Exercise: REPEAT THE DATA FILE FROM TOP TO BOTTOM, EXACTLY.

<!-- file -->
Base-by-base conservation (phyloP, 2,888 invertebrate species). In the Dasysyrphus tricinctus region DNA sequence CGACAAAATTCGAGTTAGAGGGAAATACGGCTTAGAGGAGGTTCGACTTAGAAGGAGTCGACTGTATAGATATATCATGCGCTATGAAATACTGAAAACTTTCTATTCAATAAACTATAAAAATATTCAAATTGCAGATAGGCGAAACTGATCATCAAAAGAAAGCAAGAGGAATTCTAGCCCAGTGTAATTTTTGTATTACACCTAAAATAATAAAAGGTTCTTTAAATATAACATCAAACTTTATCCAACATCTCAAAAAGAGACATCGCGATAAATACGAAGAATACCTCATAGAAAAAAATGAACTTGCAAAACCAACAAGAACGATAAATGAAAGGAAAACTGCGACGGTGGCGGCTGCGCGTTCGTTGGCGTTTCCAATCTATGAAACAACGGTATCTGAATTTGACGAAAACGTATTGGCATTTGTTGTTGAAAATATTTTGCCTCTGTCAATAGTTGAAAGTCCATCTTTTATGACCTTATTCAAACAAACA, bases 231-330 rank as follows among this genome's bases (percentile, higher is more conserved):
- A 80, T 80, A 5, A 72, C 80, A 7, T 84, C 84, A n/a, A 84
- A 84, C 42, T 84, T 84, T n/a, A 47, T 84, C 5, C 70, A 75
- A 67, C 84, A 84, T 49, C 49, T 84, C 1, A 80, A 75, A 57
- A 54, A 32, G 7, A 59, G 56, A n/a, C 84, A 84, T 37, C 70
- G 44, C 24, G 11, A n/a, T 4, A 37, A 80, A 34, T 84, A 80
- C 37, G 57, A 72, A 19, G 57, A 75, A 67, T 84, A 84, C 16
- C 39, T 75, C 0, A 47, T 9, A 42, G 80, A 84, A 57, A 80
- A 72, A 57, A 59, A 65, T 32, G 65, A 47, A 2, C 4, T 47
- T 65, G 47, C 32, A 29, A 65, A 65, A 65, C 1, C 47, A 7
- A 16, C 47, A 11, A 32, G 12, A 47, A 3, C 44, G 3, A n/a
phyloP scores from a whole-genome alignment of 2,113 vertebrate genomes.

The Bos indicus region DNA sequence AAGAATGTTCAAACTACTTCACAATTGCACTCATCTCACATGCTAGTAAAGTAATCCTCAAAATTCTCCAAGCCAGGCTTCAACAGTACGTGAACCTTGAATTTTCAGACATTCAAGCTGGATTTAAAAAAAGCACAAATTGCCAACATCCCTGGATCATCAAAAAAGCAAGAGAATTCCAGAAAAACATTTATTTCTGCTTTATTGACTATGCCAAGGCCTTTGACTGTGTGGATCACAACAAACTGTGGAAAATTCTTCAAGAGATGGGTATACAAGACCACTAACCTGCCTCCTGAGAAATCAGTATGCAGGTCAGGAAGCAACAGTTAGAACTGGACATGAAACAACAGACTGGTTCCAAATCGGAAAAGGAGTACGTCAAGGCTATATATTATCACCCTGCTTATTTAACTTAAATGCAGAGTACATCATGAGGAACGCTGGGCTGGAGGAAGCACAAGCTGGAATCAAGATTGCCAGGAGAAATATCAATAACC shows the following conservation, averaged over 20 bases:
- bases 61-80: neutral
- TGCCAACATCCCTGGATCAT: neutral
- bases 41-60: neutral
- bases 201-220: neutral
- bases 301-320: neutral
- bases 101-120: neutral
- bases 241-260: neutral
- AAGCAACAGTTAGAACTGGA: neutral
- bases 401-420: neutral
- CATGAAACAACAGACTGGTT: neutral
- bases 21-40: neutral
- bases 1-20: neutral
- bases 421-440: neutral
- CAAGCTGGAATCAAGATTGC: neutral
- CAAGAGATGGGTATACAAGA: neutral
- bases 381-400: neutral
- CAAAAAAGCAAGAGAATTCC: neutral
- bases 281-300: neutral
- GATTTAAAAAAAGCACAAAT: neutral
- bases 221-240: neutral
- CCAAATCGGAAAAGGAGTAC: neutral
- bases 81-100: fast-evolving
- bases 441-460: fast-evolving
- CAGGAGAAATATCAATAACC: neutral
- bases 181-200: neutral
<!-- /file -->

Base-by-base conservation (phyloP, 2,888 invertebrate species). In the Dasysyrphus tricinctus region DNA sequence CGACAAAATTCGAGTTAGAGGGAAATACGGCTTAGAGGAGGTTCGACTTAGAAGGAGTCGACTGTATAGATATATCATGCGCTATGAAATACTGAAAACTTTCTATTCAATAAACTATAAAAATATTCAAATTGCAGATAGGCGAAACTGATCATCAAAAGAAAGCAAGAGGAATTCTAGCCCAGTGTAATTTTTGTATTACACCTAAAATAATAAAAGGTTCTTTAAATATAACATCAAACTTTATCCAACATCTCAAAAAGAGACATCGCGATAAATACGAAGAATACCTCATAGAAAAAAATGAACTTGCAAAACCAACAAGAACGATAAATGAAAGGAAAACTGCGACGGTGGCGGCTGCGCGTTCGTTGGCGTTTCCAATCTATGAAACAACGGTATCTGAATTTGACGAAAACGTATTGGCATTTGTTGTTGAAAATATTTTGCCTCTGTCAATAGTTGAAAGTCCATCTTTTATGACCTTATTCAAACAAACA, bases 231-330 rank as follows among this genome's bases (percentile, higher is more conserved):
- A 80, T 80, A 5, A 72, C 80, A 7, T 84, C 84, A n/a, A 84
- A 84, C 42, T 84, T 84, T n/a, A 47, T 84, C 5, C 70, A 75
- A 67, C 84, A 84, T 49, C 49, T 84, C 1, A 80, A 75, A 57
- A 54, A 32, G 7, A 59, G 56, A n/a, C 84, A 84, T 37, C 70
- G 44, C 24, G 11, A n/a, T 4, A 37, A 80, A 34, T 84, A 80
- C 37, G 57, A 72, A 19, G 57, A 75, A 67, T 84, A 84, C 16
- C 39, T 75, C 0, A 47, T 9, A 42, G 80, A 84, A 57, A 80
- A 72, A 57, A 59, A 65, T 32, G 65, A 47, A 2, C 4, T 47
- T 65, G 47, C 32, A 29, A 65, A 65, A 65, C 1, C 47, A 7
- A 16, C 47, A 11, A 32, G 12, A 47, A 3, C 44, G 3, A n/a
phyloP scores from a whole-genome alignment of 2,113 vertebrate genomes.

The Bos indicus region DNA sequence AAGAATGTTCAAACTACTTCACAATTGCACTCATCTCACATGCTAGTAAAGTAATCCTCAAAATTCTCCAAGCCAGGCTTCAACAGTACGTGAACCTTGAATTTTCAGACATTCAAGCTGGATTTAAAAAAAGCACAAATTGCCAACATCCCTGGATCATCAAAAAAGCAAGAGAATTCCAGAAAAACATTTATTTCTGCTTTATTGACTATGCCAAGGCCTTTGACTGTGTGGATCACAACAAACTGTGGAAAATTCTTCAAGAGATGGGTATACAAGACCACTAACCTGCCTCCTGAGAAATCAGTATGCAGGTCAGGAAGCAACAGTTAGAACTGGACATGAAACAACAGACTGGTTCCAAATCGGAAAAGGAGTACGTCAAGGCTATATATTATCACCCTGCTTATTTAACTTAAATGCAGAGTACATCATGAGGAACGCTGGGCTGGAGGAAGCACAAGCTGGAATCAAGATTGCCAGGAGAAATATCAATAACC shows the following conservation, averaged over 20 bases:
- bases 61-80: neutral
- TGCCAACATCCCTGGATCAT: neutral
- bases 41-60: neutral
- bases 201-220: neutral
- bases 301-320: neutral
- bases 101-120: neutral
- bases 241-260: neutral
- AAGCAACAGTTAGAACTGGA: neutral
- bases 401-420: neutral
- CATGAAACAACAGACTGGTT: neutral
- bases 21-40: neutral
- bases 1-20: neutral
- bases 421-440: neutral
- CAAGCTGGAATCAAGATTGC: neutral
- CAAGAGATGGGTATACAAGA: neutral
- bases 381-400: neutral
- CAAAAAAGCAAGAGAATTCC: neutral
- bases 281-300: neutral
- GATTTAAAAAAAGCACAAAT: neutral
- bases 221-240: neutral
- CCAAATCGGAAAAGGAGTAC: neutral
- bases 81-100: fast-evolving
- bases 441-460: fast-evolving
- CAGGAGAAATATCAATAACC: neutral
- bases 181-200: neutral